I strove with none, for none was worth my strife:
Nature I loved, and, next to Nature, Art:
I warmed both hands before the fire of Life;
It sinks; and I am ready to depart.
—Walter Savage Landor, Dying Speech of
the Old Philosopher (1849)
The Essays in this volume draw on my half-century of Great Books seminars in the Basic Program of Liberal Education for Adults at the University of Chicago and on my quarter-century of Constitutional Law and Jurisprudence courses in the School of Law at Loyola University Chicago. This volume of constitutional sonnets includes suggestions (1) about texts that illuminate enduring issues with respect to mortality and the law, (2) about United States Supreme Court cases that attempt to deal with such matters, and (3) about how life-and-death issues might well be regarded by us. Both public policy and constitutional questions are dealt with in the light of principles that draw upon long-familiar notions about life, death, religion, liberty, natural right/natural law, nature, chance, morality, and the common good. An effort is made thereby to suggest—to legislators, judges, and other citizens interested in the principles and practices of the Constitution—how to think further about the matters examined in these Essays.
The Essays developed here begin with reminders of what is said elsewhere (in space and in time) about the matters critical for understanding the life-and-death issues addressed in American constitutional law. The first half of Part One mostly recalls the ways that such issues were addressed by gifted authors prior to the emergence of the United States.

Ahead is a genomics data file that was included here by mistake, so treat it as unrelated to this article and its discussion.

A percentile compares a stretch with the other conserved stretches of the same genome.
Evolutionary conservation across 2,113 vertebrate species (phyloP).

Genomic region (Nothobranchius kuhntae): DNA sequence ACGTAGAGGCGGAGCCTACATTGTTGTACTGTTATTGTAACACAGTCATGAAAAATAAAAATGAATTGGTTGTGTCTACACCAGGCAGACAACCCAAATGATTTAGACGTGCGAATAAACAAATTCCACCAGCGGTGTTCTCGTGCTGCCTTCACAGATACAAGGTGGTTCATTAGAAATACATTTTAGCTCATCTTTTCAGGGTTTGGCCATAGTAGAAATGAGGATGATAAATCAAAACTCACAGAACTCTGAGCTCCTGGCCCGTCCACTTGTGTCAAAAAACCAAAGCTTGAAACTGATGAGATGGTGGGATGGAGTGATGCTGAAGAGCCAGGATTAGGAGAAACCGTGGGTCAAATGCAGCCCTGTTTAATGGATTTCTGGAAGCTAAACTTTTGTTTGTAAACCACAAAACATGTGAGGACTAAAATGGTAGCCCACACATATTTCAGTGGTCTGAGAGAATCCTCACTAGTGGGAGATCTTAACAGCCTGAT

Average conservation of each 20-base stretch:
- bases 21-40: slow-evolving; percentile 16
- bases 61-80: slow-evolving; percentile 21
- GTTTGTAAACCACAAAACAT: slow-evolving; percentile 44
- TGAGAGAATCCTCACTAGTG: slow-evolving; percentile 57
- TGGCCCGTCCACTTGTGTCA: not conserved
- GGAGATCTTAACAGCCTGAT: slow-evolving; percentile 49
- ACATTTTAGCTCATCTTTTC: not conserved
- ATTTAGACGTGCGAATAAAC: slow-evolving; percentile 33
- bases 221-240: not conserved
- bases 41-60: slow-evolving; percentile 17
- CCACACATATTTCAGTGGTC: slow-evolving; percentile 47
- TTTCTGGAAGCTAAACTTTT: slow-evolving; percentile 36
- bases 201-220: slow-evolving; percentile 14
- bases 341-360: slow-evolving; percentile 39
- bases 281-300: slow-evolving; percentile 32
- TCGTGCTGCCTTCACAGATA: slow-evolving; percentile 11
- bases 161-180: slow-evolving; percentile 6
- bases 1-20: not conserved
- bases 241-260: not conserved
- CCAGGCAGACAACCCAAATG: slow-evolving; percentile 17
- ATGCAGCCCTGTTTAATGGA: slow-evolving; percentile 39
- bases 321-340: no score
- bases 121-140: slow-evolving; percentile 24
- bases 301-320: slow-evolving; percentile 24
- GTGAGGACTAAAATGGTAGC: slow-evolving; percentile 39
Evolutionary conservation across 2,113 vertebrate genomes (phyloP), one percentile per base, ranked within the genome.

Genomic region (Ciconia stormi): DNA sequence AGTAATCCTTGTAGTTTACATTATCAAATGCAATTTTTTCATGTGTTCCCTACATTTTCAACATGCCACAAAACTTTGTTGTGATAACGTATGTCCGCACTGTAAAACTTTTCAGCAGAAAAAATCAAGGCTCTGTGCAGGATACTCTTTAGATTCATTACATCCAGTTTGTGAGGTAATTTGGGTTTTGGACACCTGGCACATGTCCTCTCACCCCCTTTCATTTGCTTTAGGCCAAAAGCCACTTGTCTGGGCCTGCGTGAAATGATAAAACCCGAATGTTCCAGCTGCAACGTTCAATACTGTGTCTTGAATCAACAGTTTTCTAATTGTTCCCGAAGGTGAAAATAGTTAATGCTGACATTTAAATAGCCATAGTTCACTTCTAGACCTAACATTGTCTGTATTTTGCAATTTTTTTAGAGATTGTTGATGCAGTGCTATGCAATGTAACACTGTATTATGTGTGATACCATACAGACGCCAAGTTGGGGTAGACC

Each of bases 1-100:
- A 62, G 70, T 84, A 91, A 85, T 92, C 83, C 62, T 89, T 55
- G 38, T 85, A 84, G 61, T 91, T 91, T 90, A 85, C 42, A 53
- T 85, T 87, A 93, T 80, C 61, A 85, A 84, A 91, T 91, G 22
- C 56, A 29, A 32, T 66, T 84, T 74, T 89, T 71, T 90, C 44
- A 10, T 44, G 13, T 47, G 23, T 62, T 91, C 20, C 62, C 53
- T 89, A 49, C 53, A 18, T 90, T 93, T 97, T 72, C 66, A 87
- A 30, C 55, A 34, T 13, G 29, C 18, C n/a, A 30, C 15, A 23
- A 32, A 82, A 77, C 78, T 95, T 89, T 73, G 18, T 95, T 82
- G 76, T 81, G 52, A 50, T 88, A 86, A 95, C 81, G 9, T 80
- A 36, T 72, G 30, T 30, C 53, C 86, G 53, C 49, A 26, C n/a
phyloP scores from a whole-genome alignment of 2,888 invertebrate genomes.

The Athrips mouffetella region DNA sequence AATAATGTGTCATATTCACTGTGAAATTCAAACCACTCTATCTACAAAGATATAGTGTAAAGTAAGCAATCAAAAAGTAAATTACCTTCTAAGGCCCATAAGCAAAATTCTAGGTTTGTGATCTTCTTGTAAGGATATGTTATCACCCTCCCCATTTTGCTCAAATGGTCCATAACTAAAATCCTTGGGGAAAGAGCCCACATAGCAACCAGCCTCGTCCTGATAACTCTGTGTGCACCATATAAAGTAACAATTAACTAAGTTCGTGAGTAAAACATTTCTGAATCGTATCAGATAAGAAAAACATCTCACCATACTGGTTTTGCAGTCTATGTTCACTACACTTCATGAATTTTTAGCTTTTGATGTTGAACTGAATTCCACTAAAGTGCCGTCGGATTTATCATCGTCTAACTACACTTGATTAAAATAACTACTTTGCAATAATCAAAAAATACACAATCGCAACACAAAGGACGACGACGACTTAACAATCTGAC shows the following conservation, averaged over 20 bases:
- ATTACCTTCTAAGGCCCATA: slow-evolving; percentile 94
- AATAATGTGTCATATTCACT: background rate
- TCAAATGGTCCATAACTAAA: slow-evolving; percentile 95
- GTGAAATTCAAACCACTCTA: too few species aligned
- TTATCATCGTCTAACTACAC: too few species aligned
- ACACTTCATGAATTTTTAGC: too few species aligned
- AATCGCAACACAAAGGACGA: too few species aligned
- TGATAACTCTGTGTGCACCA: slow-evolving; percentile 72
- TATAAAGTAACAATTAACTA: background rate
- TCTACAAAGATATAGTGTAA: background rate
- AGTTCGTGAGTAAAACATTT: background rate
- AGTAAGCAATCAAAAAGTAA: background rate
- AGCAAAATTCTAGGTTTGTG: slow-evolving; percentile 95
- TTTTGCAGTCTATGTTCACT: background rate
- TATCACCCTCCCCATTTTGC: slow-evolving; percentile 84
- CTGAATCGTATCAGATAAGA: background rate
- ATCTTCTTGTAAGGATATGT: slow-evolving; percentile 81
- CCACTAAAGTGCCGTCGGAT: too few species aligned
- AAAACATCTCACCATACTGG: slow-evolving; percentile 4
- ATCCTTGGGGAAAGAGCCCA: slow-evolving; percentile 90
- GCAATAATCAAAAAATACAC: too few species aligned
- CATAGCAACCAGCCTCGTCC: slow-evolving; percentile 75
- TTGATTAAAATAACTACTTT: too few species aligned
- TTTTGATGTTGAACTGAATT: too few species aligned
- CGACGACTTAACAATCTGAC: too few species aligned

After the Declaration of Independence and the Constitution are drawn on in this context, there is a series of examinations of the modern efforts to reconcile the attractions of individualism with the demands of (p.x) citizenship. Particularly relevant here are the measures considered necessary for the waging of war today.
Part Two of this volume discusses cases in which parties are even more influenced by religious doctrine than may be seen in the cases considered in Part One. Some of the matters touched upon here are considered even further in the projected fifth volume of this series of constitutional sonnets, Reflections on Religion, the Divine, and the Constitution.
Life-and-death matters are considered further in the second half of Part Two of this book, leading to a reconsideration of the underlying issues addressed in the opening Essays of Part One. The concluding Essays return to matters developed in the projected fourth volume of this series of constitutional sonnets, Reflections on Slavery and the Constitution. (My Reflections on Freedom of Speech and the First Amendment listed, on page xiv, the then-remaining volumes of a hoped-for ten-volume series. The three volumes already prepared for publication in this series have benefitted significantly from the informed and meticulous copy editing of Derik Shelor. All of my work in recent years has benefitted as well from the considerable research assistance provided by Charles Fisher and Wendy Wermerskirchen of the Loyola University of Chicago School of Law Library.)